US 3305656 A
Description (OCR text may contain errors)
Feb. 21, 1967 J. c. DEvzNS 3,305,656
ELECTRICAL INSULATION CONTANING A MOLECULAR SIEVE HAVING ADSORBED PERHALGENATED FLUID Filed Dec. 26, 196s H/'s Agenf.
United States Patent O 3,305,656 ELECTRICAL INSULATION CONTAINING A M- LECULAR SIEVE HAVING ADSORBED PERHAI.- OGENATED FLUID John C. Devins, Burnt Hills, N.Y., assgnor to General Electric Company, a corporation of New York Filed Dec. 26, 1963, Ser. No. 333,373 13 Claims. (Cl. 200-144) The present invention relates to improvements in insulation for electrical apparatus and, more particularly, to improved organic insulation which protects electrical devices subject to electrical discharge conditions and to methods for making such insulation.
Certain types .of electrical equipment frequently experience electrical discharges between points of different potentials. Illustrative of the causes of such discharges are the conditions of over-voltage, opening of the circuit, for example as by a switch, blowing of a fuse due to overload on the circuit, etc. Such electrical discharges cause arcs to form which permit the current to continue to iiow in the opened circuit. It is highly desirable to distinguish such arcs as rapidly as possible, to stop the liow of the current.
Other types of electrical equipment are subject to corona discharge in t'he insulation separating an electrical conductor from a source of higher or lower electrical potential. This corona discharge causes deterioration of the insulation so that rIinally failure .of the electrical apparatus occurs, unless the load on the equipment is reduced below those conditions causing corona discharge. This means that the capacity of the electrical apparatus to perform its function is seriously reduced. Corona discharge starts in the voids formed either during the fabrication of the insulation or later due to stresses and strains developed during fabrication or during operation. Therefore, it is highly desirable to increase the dielectric strength of such voids so that corona discharge will not occur in normal operation of the equipment at its rated capacity.
Organic resinous materials, including both the natural and synthetic resinous material, generally have good electrical insulating properties. However, the methods of which they are fabricated into the desired shape, for example, by compression, injection, and extrusion molding, laminating, melt or solution coating, etc., have the inherent disadvantage that they tend to create voids in the fabricated part which seriously affect their insulating properties. It would be desirable to increase the dielectric strength of such voids so as to increase the insulating properties of these materials. Furthermore, some of these organic resinous materials have good arc extinguishing properties due to their ability to evolve a gas when an electrical arc is directed over their surface. However, it would be desirable to increase the arc extinguishing properties of these materials by increasing the amount of gas which is given olf by a given weight of such materials under the heat of the arc, as well as supplying a gas which has better arc extinguishing properties.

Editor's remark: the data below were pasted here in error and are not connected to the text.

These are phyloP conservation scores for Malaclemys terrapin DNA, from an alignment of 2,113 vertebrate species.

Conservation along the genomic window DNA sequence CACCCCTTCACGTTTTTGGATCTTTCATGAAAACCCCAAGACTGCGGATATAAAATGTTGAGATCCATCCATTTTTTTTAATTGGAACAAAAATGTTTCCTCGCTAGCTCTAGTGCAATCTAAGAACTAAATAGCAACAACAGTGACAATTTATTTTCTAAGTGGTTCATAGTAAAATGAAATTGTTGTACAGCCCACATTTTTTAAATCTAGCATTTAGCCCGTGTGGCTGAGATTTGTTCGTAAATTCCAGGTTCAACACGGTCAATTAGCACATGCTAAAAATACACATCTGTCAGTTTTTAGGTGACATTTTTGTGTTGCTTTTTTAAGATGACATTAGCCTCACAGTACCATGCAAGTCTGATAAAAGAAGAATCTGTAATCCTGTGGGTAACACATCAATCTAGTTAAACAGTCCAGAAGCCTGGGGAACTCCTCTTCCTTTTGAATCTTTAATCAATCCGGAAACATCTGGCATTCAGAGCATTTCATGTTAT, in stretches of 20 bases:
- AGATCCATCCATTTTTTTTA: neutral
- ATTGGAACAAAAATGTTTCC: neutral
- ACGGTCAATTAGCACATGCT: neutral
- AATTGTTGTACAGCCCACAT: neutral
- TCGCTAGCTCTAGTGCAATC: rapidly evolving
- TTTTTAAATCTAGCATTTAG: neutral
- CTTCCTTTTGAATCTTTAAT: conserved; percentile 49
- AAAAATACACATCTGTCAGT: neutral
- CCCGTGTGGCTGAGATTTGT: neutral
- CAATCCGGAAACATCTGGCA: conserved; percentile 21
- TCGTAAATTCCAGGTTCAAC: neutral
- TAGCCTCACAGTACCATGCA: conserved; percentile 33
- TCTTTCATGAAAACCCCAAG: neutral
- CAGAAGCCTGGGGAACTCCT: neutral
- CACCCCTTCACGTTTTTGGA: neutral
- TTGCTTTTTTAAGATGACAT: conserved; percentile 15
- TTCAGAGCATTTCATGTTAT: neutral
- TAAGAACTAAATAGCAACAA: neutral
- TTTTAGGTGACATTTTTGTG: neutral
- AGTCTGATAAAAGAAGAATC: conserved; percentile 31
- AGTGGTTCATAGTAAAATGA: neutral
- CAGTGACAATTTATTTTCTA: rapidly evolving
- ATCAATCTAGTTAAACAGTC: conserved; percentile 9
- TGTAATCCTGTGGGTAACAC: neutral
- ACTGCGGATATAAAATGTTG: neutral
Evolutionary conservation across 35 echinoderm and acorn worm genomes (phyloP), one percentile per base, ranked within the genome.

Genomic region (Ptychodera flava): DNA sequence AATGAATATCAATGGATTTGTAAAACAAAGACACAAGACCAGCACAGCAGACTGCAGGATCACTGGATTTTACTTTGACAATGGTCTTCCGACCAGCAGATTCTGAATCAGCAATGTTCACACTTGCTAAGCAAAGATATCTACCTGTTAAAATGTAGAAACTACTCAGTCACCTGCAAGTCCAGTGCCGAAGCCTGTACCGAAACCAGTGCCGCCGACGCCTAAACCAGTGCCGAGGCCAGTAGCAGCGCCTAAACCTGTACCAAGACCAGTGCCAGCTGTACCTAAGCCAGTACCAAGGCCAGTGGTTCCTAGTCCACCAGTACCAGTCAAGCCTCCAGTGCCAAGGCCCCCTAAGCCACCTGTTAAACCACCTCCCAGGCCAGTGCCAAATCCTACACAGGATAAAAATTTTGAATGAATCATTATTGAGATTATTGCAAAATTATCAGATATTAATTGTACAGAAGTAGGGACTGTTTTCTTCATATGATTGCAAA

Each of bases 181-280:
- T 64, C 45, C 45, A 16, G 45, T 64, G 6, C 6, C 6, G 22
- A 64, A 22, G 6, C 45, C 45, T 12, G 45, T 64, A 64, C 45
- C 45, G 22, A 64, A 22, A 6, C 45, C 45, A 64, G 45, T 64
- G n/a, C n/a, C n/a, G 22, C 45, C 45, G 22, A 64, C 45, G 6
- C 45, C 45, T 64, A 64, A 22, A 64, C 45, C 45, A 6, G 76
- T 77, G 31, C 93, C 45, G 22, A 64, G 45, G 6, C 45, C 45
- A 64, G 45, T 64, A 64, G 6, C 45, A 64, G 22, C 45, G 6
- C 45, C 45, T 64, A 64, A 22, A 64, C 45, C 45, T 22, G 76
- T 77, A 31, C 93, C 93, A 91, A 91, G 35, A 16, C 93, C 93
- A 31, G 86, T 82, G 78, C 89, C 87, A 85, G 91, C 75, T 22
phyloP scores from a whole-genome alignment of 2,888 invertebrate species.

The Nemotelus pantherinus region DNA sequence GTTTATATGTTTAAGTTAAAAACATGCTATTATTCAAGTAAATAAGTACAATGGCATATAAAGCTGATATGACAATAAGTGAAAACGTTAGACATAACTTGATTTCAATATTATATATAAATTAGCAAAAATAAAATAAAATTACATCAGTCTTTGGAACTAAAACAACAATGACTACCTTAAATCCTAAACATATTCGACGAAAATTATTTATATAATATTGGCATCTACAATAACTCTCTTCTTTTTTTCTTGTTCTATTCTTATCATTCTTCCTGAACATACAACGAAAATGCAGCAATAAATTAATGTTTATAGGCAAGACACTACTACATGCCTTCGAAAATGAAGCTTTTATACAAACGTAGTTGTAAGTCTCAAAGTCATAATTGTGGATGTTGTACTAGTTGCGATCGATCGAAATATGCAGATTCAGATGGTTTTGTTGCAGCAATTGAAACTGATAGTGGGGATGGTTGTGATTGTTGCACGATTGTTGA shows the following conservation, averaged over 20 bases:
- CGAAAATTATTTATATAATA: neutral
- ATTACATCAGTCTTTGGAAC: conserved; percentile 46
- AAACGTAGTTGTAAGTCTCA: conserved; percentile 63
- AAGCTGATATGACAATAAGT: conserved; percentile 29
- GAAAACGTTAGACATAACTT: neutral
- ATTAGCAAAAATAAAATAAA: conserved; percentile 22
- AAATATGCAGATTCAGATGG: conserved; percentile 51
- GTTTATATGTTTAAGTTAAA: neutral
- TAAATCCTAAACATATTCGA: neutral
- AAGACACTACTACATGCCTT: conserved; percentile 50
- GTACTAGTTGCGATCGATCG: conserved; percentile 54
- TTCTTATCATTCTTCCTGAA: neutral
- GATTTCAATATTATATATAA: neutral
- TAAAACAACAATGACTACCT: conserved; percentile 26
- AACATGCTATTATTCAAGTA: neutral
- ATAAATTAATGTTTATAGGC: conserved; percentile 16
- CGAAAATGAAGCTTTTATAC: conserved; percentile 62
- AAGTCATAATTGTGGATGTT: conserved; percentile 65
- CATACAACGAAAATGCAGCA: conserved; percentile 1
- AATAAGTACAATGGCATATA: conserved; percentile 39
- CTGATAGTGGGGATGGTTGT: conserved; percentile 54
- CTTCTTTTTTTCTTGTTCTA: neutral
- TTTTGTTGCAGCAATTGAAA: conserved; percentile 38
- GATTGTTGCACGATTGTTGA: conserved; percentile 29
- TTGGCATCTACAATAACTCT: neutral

Accordingly, it is one object of this invention to provide electrical apparatus having organic insulating components which have increased ability to extinguish arcs occurring in such electrical apparatus.
It is another object of the invention to provide an improved electrical apparatus having .organic insulating components having improved corona starting voltage characteristics.
It is another object to provide a method of preparing such improved electrical insulation.
These Iand other objectives are .obtained in accordance with the present invention by incorporating in such synthetic resinous materials a perhalogenated fluid having a dielectric strength greater than air adsorbed on a molecular sieve dispersed in the organic resinous material. The scope of the invention ralso includes the methods whereby these compositions are made.
Although the features of this invention which are novel are set forth in the appended claims, greater detail of the invention in its preferred embodiments and the further objects and advantages thereof may be readily comprehended through reference to the following description, taken in connection with the accompanying drawings, wherein:
FIG. 1 is a cross-section of an insulated electrical conductor embodying my invention;
FIG. 2 is an isometric View partly broken away, showing a portion of disconnect switch having an associated arc suppressing shield embodying my invention;
FIG. 3 is an elevational view partly in section of an electric circuit breaker of the expulsion type having an arc suppressing shield embodying my invention;
FIG. 4 is an isometric view showing a schematic view of a switch having an arc chute embodying my invention;
FIG. 5 is a sectional view of an expulsion fuse unit consisting of a fuse holder of conventional design and a removable fuse link having an arc suppressing shield embodying my invention;
FIG. 6 is an enlarged sectional view of the fuse link shown in FIG. 5;
FIG. 7 is a perspective view of a molded-casing type transformer embodying my invention; and
FIG. 8 is a cross-sectional view of the transformer along line 88 of FIG. 7.